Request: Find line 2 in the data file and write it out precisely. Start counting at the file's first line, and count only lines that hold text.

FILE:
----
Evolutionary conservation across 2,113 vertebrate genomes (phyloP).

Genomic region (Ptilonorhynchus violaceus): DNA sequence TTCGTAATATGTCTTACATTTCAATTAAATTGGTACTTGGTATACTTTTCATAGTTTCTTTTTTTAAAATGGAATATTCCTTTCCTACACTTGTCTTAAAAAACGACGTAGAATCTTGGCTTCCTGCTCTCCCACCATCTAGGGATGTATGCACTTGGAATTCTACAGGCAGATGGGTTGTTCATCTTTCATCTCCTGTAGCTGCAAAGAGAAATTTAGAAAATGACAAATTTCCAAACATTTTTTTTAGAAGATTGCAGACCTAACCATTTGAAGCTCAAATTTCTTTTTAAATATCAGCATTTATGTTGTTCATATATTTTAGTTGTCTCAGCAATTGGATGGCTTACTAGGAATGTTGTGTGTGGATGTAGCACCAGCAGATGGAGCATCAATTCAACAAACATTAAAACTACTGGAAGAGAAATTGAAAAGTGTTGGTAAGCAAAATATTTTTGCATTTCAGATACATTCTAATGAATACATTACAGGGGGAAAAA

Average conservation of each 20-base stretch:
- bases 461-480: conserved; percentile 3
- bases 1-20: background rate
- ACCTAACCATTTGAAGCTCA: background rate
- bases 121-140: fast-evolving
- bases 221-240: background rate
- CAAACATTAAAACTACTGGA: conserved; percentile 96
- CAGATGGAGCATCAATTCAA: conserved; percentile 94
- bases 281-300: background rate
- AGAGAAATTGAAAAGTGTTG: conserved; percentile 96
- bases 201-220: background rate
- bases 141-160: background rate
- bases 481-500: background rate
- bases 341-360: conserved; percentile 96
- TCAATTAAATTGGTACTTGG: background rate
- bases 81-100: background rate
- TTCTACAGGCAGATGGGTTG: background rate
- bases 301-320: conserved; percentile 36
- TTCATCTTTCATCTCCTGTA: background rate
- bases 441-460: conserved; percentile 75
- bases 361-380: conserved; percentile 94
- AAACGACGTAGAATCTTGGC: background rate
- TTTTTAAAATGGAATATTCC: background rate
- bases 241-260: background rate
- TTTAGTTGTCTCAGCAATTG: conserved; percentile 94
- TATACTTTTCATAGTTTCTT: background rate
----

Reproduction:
Genomic region (Ptilonorhynchus violaceus): DNA sequence TTCGTAATATGTCTTACATTTCAATTAAATTGGTACTTGGTATACTTTTCATAGTTTCTTTTTTTAAAATGGAATATTCCTTTCCTACACTTGTCTTAAAAAACGACGTAGAATCTTGGCTTCCTGCTCTCCCACCATCTAGGGATGTATGCACTTGGAATTCTACAGGCAGATGGGTTGTTCATCTTTCATCTCCTGTAGCTGCAAAGAGAAATTTAGAAAATGACAAATTTCCAAACATTTTTTTTAGAAGATTGCAGACCTAACCATTTGAAGCTCAAATTTCTTTTTAAATATCAGCATTTATGTTGTTCATATATTTTAGTTGTCTCAGCAATTGGATGGCTTACTAGGAATGTTGTGTGTGGATGTAGCACCAGCAGATGGAGCATCAATTCAACAAACATTAAAACTACTGGAAGAGAAATTGAAAAGTGTTGGTAAGCAAAATATTTTTGCATTTCAGATACATTCTAATGAATACATTACAGGGGGAAAAA